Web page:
Risk-Free Rates When There Is No Default-Free Entity

The assumption that you can use a government bond rate as the risk-free rate is predicated on the assumption that governments do not default, at least on local borrowing. There are many emerging market economies in which this assumption might not be viewed as reasonable.

Governments in these markets are perceived as capable of defaulting even on local borrowing. When this is coupled with the fact that many governments do not borrow long term locally, there are scenarios in which obtaining a local risk-free rate, especially for the long term, becomes difficult. In these cases, there are compromises that give us reasonable estimates of the risk-free rate:

[1]. Look at the largest and safest firms in that market and use the rate that they pay on their long-term borrowings in the local currency as a base. Given that these firms, in spite of their size and stability, still have default risk, you would use a rate that is marginally lower than the corporate borrowing rate.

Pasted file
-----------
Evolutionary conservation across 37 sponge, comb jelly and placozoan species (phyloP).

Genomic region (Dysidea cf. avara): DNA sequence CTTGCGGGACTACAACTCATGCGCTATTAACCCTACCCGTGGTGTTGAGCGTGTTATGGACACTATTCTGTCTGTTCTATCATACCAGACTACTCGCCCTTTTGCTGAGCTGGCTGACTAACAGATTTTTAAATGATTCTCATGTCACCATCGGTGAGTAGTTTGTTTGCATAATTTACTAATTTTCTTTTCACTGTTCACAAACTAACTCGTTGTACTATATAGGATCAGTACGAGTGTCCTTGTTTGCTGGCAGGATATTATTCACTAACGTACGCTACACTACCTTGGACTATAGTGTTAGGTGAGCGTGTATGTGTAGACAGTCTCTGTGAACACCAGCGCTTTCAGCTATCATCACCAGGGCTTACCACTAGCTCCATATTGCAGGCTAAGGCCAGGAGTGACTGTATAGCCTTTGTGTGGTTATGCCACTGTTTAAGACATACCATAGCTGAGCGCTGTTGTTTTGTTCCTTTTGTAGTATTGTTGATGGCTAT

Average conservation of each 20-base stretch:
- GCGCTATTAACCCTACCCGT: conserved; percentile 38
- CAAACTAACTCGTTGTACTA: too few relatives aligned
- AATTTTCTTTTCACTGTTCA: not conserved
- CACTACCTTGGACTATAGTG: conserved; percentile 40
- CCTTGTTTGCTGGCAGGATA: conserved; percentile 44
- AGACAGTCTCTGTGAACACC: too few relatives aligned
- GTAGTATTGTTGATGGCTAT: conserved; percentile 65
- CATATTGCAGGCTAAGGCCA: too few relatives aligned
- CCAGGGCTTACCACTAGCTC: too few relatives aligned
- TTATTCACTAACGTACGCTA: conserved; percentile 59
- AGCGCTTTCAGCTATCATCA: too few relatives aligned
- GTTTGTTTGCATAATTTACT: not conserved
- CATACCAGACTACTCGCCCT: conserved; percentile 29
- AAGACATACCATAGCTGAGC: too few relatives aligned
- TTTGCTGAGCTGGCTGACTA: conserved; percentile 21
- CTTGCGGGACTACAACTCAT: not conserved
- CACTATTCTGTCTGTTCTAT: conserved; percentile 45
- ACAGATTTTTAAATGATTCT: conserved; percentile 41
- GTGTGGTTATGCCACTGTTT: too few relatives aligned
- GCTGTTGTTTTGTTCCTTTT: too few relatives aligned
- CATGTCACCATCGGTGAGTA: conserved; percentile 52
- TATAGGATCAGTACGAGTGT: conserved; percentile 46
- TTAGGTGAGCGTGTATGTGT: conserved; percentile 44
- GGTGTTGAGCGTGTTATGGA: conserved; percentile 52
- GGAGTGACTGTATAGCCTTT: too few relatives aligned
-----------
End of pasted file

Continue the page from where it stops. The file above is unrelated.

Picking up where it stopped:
[2]. If there are long-term dollar-denominated forward contracts on the currency, you can use interest rate parity and the treasury bond rate (or riskless rate in any other base currency) to arrive at an estimate of the local borrowing rate.


Risk-free Rate Equation


For instance, if the current spot rate is 38.10 Thai baht per U.S. dollar, the 10-year forward rate is 61.36 baht per dollar and the current 10-year U.S. treasury bond rate is 5%, the 10-year Thai risk-free rate (in nominal baht) can be estimated as follows.
Risk-free Rate Calculation